Karen Greenberg quoted in a New America Foundation blog about how, seven years into his presidency, President Barack Obama has no more than one year to fulfill his promise of reviewing 240 cases of detainees at Guantanamo, to consolidate all files related to each case, and render an outcome: transfer, prosecution, or continued detention.
Dr. Karen Greenberg, Director of the Center on National Security at Fordham University, believes the hesitancy towards closing Guantanamo Bay began with its very foundation. According to her, Guantanamo Bay’s first 18 months established expectations that formed the basis of what the detention facility is today. These decisions, she said, “[have]haunted this country and the process for a very long time.” First, there was a belief that “preventative detention” of potential or low level militants would “take people off the battlefield” before they could become dangerous. Second, especially during the hunt for Mullah Omar and Osama Bin Laden, it was widely believed that the informational value of the detainees was high. Guantanamo Bay, Greenberg said, became an intelligence mission. Third, military commissions at Guantanamo quickly became the norm for trying detainees, instead of moving commissions to U.S. soil or through the federal court system.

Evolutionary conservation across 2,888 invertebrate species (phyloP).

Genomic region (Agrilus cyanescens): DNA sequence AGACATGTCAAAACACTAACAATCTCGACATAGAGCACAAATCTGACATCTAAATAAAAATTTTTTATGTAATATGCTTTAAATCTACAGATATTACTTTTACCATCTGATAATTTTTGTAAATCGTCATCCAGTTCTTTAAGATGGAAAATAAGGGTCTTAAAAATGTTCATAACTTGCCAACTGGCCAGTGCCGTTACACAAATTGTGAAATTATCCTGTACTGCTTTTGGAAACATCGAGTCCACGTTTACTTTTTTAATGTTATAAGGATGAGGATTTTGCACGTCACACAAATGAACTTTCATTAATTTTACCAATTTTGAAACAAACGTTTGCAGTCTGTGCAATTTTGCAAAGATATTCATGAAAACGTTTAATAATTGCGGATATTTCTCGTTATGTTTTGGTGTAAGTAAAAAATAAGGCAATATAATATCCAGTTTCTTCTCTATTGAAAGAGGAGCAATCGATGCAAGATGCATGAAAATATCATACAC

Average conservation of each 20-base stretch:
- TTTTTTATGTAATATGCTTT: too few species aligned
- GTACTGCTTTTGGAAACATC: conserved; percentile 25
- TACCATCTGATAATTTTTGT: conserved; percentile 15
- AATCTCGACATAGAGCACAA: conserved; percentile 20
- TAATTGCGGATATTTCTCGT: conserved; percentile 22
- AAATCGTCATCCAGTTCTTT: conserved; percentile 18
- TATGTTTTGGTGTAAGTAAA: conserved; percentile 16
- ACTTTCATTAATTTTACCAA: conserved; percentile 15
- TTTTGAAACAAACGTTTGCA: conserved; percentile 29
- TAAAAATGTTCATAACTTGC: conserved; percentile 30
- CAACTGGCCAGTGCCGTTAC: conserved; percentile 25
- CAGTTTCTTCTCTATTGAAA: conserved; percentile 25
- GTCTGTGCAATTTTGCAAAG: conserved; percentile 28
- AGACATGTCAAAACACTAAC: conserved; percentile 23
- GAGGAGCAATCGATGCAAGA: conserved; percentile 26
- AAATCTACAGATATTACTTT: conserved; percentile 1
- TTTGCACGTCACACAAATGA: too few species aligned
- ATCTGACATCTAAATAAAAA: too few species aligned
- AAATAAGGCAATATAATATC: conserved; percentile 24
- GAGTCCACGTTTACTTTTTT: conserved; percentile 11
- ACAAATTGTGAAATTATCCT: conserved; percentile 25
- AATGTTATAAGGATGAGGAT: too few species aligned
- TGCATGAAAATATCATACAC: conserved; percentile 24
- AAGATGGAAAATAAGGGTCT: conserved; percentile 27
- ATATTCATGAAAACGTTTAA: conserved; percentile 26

The commissions have been largely ineffective, leading Greenberg to wonder, “At what point do you say these commissions don’t work? What point do you say, ‘These commissions need to be had in Virginia or D.C. or someplace where now we have the expertise and the structure to try these individuals’?”
Greenberg believes that the “transformative moment” for Guantanamo Bay was the arrival of Khalid Sheikh Mohammed (KSM) in 2006. KSM is believed to be the man who organized the 9/11 attacks. When KSM and other high value detainees arrived at Guantanamo Bay, their presence reinforced the American public’s fears about those detained. The myth grew in the minds of the public. “All of the sudden,” she recalled, “Guantanamo became a place where the worst of the worst actually were.” Here was a detainee who could not be released because he was a threat, who had a great deal of intelligence about how al-Qaeda operated, and who would be prosecuted through a military commission at Guantanamo Bay, following much public outcry over bringing him to courts in Manhattan.
Read the entire New America Foundation blog.